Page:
If short of the humanitarian mark, did the Pushback agreement achieve its aim? Were there fewer arrivals on Lampedusa? If you go to UNHCR site, and scan the statistics on Italy’s arrivals during the past decade (particularly 2002-2006 statistics) you see peaks and troughs that may or may not correspond with events in Italy and be more reflective of the situations in Somalia, Ethiopia, Kenya, Uganda, Sudan and so on. The arrivals reached intense proportions by 2007. From 2008, the border controls grew harsher, with the introduction of the Agreement, with the pushback of all vessels and forcible returns to Libya. There were reductions in arrivals during this period. Then political events in Libya and Tunisia unfolded and these controls crumbled in 2011.
Success depended upon the agreements between Italy and Libya becoming more punitive and Italy’s reliance upon the means that Libyan authorities used to control arrival flows (similar to Spain’s third-country processing relationship with Algeria and Tunisia). Many Australians and politicians may, unfortunately, care more about whether this pact worked than whether it was humanitarian. Perhaps, but what the 2011 events in Lampedusa reveal is that brutal crackdowns may work in the short term but not in the long term; nor did these controls assist create any capacity to handle those dramatic, often tragic, peaks during 2011 and 2012.
Italy’s revised agreement with the new Libyan administration will be just as vulnerable for two reasons. First, the events that unfolded – and are still unfolding – in North Africa reveal that the governments serving as ‘transit’ holding centres for developed countries like Italy and Spain are less likely to be stable democracies that are willing to bear the burden of their neighbours across the water. If Australians take this message home, we should be concerned with any notion that Indonesia should be expected to bear our responsibility for asylum seekers through compensation or coercion (as was the case with Italy-Libya relationship). Indonesia is in the throes of becoming a promising democracy, is fighting internal corruption, coming to grips with governing through decentralisation a 13 000 island archipelago, and undergoing dramatic economic transformation. If any burden sharing is to occur between Indonesia and Australia it must be on equal terms, which means that terms such as ‘pushback’ and ‘compensation’ should be avoided.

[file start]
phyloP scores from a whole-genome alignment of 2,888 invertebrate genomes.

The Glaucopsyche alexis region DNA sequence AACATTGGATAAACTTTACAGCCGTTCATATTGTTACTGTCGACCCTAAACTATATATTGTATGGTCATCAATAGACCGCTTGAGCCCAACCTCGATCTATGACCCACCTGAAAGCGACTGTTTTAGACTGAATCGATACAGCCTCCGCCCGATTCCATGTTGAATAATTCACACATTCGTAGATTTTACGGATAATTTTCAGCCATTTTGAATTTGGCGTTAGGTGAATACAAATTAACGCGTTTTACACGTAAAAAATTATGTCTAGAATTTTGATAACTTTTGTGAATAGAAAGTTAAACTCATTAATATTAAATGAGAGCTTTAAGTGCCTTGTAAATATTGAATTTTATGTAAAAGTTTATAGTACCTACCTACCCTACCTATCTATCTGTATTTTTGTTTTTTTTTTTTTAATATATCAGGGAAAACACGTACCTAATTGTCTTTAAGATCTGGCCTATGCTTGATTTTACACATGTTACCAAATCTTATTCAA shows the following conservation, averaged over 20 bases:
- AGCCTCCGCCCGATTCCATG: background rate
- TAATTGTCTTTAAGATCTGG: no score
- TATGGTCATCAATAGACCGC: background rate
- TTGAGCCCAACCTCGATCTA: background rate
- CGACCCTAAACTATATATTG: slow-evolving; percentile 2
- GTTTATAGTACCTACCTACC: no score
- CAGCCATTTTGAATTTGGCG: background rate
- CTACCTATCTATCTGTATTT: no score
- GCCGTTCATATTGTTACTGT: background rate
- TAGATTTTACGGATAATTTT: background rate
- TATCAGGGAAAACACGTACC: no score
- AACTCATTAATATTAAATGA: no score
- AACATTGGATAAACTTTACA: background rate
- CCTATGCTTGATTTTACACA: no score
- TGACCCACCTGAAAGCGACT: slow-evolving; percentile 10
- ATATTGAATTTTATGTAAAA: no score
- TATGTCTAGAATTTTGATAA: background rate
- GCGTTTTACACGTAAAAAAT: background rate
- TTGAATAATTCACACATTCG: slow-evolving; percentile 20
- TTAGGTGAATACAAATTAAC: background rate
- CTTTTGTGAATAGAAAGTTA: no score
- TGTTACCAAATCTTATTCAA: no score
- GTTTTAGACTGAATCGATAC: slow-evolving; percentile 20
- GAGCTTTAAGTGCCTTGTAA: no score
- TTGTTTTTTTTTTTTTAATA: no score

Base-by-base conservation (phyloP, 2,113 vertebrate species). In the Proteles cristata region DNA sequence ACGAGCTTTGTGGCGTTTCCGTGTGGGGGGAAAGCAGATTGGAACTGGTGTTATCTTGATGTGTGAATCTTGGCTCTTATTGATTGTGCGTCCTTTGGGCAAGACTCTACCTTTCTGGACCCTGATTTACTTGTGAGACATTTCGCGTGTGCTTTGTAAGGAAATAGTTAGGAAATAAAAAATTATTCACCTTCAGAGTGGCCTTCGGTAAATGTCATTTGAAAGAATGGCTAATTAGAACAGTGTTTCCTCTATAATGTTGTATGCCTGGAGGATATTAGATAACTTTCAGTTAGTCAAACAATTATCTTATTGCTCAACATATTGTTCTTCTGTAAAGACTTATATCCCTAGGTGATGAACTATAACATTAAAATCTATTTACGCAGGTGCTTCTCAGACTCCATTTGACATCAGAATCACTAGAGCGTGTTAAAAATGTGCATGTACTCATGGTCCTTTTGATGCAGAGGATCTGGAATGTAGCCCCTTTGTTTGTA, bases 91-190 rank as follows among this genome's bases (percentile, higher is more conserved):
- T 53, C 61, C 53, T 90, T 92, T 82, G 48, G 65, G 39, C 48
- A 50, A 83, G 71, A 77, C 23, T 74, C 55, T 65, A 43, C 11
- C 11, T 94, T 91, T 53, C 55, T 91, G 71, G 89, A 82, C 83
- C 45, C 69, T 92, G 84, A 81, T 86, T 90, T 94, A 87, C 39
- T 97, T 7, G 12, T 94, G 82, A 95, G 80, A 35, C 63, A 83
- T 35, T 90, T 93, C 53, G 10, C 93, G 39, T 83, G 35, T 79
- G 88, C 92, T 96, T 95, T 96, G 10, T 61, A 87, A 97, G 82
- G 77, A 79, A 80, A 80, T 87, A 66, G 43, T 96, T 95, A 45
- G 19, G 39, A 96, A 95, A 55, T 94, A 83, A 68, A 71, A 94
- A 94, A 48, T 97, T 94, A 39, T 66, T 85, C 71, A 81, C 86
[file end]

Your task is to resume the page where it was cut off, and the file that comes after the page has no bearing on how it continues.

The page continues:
Second, though it appears that humanitarian arguments fall on deaf ears in Australia when it comes to asylum seekers, it needs to be understood that desperate people will always seek refuge through any means available. Nations can provide the structure to accommodate these peaks and troughs or they can literally pour their money into the water trying to keep back something that is beyond their control. When Tunisia and then Libya succumbed to internal turmoil, Italy was forced to play host to over 50,000 migrants in Lampedusa almost overnight. The boats did not stop from day to night. People were desperate to get out. Forcible pushbacks at this point are not only logistically impossible, they dangerous, immoral and the opposite of what humanitarianism dictate in such circumstances.
Too often asylum seekers have been defined as ‘illegal migrants’ that weaken borders and threaten social cohesion. But let’s look at this rationally – asylum seekers are screened for health and security risks and not released into society until they are deemed safe. In other words, the alignment of asylum seekers with security language has been an ill-conceived notion of what security threats are and how governments may best manage them. Like Italy, Australia is at great risk of confusing the two, spending a lot of money on policies that will not resolve the problems that give rise to asylum seeking in the first place.
What this outstanding article in International Journal of Refugee Law demonstrates is that the agreement between Italy and Libya ultimately failed in practice because it was of mutual convenience for two states consumed by hubris and not by their responsibility to protect populations from harm. Their agreements, protocols and ‘aid packages’ crumbled in 2011 precisely because they were not inspired primarily by humanitarian considerations.
Sara Davies, Human Protection Hub